Holocaust memorial in Yerevan, Armenia vandalized

“The desecration of any memorial is extremely unacceptable, moreover the kind of memorials which are related to the minorities living in the city," said the mayor of the city.

Polish born Mordechai Fox, an 89-year-old Holocaust survivor, wears a yellow Star of David on his jacket during a ceremony marking Holocaust Remembrance Day (photo credit: REUTERS)
Polish born Mordechai Fox, an 89-year-old Holocaust survivor, wears a yellow Star of David on his jacket during a ceremony marking Holocaust Remembrance Day
(photo credit: REUTERS)
The "To Live and Not Forget" Holocaust memorial in the Armenian city of Yerevan was desecrated with paint sprayed all over the Hebrew writings.
The memorial was built to honor both the Holocaust and the Armenian Genocide victims and consists of two primary pillars, with “To Live and Not Forget: To the Memory of the Victims of the Genocides of the Armenian and Jewish Peoples” written in Armenian on the right pillar and Hebrew on the left pillar.
Yerevan Mayor Hayk Marutyan’s spokesperson Hakob Karapetyan strongly condemned the desecration, noting that such incidents must be ruled out in Yerevan “where representatives of various nations are living side by side as Yerevantsis.”
“The desecration of any memorial is extremely unacceptable, moreover the kind of memorials which are related to the minorities living in the city. I think this problem should be solved through cooperation with the law enforcement agencies,” Karapetyan said when asked about actions for ruling out similar incidents in the future, given the fact that this is already the second time this particular memorial is targeted by vandals in the last few months, the Armenian Press website reported.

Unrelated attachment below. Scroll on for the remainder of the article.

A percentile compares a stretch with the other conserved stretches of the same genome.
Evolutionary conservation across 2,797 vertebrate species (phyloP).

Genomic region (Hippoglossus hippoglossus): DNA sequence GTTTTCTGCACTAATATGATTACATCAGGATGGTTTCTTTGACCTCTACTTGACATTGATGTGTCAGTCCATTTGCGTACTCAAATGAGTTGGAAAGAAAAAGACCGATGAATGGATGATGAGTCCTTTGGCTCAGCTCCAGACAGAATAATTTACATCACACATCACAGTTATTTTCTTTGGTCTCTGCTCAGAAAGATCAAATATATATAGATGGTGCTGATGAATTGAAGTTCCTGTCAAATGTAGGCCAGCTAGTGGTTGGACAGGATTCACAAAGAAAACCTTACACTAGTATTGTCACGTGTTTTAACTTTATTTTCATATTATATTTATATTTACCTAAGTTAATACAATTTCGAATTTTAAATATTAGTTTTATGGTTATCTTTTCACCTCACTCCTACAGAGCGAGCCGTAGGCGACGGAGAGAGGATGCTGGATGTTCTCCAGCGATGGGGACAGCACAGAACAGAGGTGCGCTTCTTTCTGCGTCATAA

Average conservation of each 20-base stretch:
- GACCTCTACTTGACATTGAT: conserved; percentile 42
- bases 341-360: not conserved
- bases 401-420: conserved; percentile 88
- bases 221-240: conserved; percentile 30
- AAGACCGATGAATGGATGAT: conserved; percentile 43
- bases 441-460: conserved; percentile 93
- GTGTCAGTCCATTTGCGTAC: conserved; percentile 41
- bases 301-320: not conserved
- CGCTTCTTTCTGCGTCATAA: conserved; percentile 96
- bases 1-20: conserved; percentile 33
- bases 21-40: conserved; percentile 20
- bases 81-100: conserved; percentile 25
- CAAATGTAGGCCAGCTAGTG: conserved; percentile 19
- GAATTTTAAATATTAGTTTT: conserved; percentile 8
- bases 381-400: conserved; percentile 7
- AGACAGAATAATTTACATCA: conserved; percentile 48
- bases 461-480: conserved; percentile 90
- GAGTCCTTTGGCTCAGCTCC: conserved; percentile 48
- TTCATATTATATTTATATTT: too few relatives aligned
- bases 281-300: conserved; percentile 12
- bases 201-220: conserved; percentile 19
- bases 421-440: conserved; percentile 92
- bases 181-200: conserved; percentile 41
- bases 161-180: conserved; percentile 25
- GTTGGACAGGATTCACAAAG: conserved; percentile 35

Vice Speaker of Parliament Alen Simonyan from the ruling My Step bloc strongly condemned the desecration of the Holocaust and Armenian Genocide memorial in central Yerevan, the Armenian Press website also reported. 
“We strongly condemn the desecration of the memorial of the Genocides of the Jewish and Armenian Peoples located in the Yerevan Circular Park,” Simonyan said in a statement.
“This manifestation of vandalism is nothing else but a crime against universal values, and it should be properly investigated, and those who committed this crime should be held to account in order to rule out and prevent the repetition of such incidents in the future,” Simonyan said.


The World Jewish Congress reacted to the desecration on Twitter, calling it "vile antisemitic graffiti."
Among the many people who posted pictures on Twitter of the vandalized memorial, Rabbi Zamir Isayev shared his consternation.
Yerevan Police said an investigation was launched to identify the vandals.